Edited by Martha F. Davis, Morten Kjaerum and Amanda Lyons
Chapter 10: Capping motherhood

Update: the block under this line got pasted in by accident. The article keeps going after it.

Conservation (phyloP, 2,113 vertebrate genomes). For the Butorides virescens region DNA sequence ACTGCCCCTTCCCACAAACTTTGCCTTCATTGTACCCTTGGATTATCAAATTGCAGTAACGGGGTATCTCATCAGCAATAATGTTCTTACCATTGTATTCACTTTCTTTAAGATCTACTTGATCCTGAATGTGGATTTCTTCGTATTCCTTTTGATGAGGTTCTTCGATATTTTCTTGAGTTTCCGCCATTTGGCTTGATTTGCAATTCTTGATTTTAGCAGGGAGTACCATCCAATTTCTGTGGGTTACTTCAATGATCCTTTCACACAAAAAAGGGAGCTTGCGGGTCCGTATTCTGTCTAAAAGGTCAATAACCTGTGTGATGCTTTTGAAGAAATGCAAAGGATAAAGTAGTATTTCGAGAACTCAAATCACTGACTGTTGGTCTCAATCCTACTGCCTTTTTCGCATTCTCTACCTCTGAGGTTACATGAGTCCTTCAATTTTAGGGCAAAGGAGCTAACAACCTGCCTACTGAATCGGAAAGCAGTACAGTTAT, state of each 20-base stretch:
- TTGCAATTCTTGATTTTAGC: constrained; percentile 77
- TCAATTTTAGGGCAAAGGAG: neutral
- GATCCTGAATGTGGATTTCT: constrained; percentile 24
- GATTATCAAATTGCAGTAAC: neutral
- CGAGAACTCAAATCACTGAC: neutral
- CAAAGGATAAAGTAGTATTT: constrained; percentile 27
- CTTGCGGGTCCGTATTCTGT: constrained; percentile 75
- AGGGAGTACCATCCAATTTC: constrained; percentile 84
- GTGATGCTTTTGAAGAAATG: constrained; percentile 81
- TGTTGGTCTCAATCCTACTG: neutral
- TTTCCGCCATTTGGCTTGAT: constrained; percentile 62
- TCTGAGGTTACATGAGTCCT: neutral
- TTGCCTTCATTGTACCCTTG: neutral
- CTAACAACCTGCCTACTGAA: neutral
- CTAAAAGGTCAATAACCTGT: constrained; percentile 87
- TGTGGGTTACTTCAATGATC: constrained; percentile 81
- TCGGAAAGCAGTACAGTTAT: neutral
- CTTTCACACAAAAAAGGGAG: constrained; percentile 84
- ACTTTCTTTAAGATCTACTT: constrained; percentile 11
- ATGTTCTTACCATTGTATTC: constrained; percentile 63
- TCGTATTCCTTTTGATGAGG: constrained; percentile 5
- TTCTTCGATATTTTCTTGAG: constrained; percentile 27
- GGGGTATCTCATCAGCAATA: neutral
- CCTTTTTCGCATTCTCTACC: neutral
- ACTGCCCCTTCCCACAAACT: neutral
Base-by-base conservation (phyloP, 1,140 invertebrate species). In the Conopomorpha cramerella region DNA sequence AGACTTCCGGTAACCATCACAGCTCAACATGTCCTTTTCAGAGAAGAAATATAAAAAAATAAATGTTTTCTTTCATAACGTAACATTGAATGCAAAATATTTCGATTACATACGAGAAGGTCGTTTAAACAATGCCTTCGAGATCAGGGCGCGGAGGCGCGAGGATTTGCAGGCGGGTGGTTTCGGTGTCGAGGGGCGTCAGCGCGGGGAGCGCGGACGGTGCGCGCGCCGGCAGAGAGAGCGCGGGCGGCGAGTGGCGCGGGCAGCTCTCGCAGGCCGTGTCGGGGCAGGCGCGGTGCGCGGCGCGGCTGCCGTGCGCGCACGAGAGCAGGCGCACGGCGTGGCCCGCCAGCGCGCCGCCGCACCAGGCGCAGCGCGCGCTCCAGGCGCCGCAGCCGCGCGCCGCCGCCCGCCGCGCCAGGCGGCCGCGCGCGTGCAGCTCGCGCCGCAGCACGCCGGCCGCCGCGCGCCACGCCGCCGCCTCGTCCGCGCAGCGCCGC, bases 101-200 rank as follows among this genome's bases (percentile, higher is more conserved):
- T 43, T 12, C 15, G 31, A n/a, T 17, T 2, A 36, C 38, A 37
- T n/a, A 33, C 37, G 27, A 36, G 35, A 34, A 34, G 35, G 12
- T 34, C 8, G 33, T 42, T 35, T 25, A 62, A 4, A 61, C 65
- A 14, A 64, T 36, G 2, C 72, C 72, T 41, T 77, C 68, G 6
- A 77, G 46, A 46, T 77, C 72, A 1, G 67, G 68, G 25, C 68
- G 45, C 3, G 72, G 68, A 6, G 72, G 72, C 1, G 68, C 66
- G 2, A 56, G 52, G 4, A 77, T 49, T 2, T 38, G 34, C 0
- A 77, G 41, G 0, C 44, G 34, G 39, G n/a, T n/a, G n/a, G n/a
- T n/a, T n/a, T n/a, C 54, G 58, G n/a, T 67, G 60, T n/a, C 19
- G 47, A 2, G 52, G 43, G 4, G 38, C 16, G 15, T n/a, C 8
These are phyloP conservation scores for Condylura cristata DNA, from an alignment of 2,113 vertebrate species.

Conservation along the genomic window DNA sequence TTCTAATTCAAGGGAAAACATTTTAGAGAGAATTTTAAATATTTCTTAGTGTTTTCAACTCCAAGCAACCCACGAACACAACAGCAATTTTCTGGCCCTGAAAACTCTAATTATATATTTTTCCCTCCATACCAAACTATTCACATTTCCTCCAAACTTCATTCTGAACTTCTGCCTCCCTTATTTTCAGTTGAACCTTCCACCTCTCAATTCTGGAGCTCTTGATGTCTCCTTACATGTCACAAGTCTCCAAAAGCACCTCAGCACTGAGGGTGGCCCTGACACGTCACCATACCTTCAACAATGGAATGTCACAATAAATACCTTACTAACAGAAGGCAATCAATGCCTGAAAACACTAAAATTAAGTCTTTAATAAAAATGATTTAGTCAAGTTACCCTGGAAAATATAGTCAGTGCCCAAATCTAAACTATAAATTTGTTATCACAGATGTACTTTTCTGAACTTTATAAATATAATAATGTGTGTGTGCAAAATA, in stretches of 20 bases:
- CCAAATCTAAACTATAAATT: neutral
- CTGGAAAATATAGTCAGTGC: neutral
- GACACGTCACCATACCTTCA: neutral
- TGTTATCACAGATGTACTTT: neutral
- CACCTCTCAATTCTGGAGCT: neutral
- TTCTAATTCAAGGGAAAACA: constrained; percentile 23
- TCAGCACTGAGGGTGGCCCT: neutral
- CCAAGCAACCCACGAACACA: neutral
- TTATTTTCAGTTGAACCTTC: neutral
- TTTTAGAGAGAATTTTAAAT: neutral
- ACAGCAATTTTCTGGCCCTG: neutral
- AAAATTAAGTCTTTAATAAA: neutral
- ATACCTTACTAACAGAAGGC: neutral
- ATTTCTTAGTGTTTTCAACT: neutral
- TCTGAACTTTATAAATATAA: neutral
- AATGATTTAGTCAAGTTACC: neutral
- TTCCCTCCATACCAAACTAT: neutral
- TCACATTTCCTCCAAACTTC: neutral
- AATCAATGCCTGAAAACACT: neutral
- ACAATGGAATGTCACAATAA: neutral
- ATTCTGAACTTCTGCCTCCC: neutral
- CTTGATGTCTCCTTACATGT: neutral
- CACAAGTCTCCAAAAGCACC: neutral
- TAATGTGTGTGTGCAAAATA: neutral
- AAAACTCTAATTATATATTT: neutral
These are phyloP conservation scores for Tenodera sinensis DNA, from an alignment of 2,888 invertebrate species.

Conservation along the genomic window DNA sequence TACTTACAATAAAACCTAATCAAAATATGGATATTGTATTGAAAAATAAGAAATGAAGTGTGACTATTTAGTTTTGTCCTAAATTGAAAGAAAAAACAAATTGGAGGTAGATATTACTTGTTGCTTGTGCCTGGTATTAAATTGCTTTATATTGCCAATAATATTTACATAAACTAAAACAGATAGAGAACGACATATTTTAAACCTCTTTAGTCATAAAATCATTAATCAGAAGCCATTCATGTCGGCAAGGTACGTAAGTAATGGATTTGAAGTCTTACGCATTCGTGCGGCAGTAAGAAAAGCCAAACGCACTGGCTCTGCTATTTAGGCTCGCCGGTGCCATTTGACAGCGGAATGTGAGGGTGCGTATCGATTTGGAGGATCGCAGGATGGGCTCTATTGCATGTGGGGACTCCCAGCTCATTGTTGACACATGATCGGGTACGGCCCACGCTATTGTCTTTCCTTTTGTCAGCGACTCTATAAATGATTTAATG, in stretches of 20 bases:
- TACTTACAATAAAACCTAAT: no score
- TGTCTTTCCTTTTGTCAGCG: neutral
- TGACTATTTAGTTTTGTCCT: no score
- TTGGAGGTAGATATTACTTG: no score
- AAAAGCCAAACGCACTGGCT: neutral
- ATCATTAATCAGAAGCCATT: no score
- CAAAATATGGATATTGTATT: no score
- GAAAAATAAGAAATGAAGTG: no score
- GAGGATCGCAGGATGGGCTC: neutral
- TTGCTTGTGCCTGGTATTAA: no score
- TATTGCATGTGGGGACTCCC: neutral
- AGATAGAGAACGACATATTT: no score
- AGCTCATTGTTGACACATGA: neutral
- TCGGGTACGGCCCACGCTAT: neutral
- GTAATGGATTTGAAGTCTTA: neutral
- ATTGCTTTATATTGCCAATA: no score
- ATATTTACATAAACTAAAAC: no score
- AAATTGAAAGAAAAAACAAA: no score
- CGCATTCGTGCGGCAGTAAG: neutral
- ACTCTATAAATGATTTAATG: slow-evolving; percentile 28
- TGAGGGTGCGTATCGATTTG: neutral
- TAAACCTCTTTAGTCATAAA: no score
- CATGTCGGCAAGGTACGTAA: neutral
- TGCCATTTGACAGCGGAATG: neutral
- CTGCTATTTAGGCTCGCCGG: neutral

Traditional gender stereotypes interact with material deprivation to trap women into poverty. Throughout their lives women disproportionately experience poverty. Due to a complex web of interlocking factors, becoming a mother can trigger or exacerbate poverty. The human rights framework with its strong commitment to women’s equality holds great potential to accurately capture, and remediate, the relationship between gender, poverty and parenting. This chapter explores the untapped potential of equality law in tackling women’s poverty by examining three judgments on social benefits schemes from the UK. These three cases are put under the analytical microscope as they directly engage with social benefits law, poverty and motherhood and in all three cases the claimants failed to establish the law was discriminatory. In analyzing the interaction between gender, poverty and parenting and why these claims failed, this chapter offers an alternative and richer human rights-based approach to poverty, grounded in the right to equality, that can be useful to all states, especially liberal-democratic states similar to the UK.
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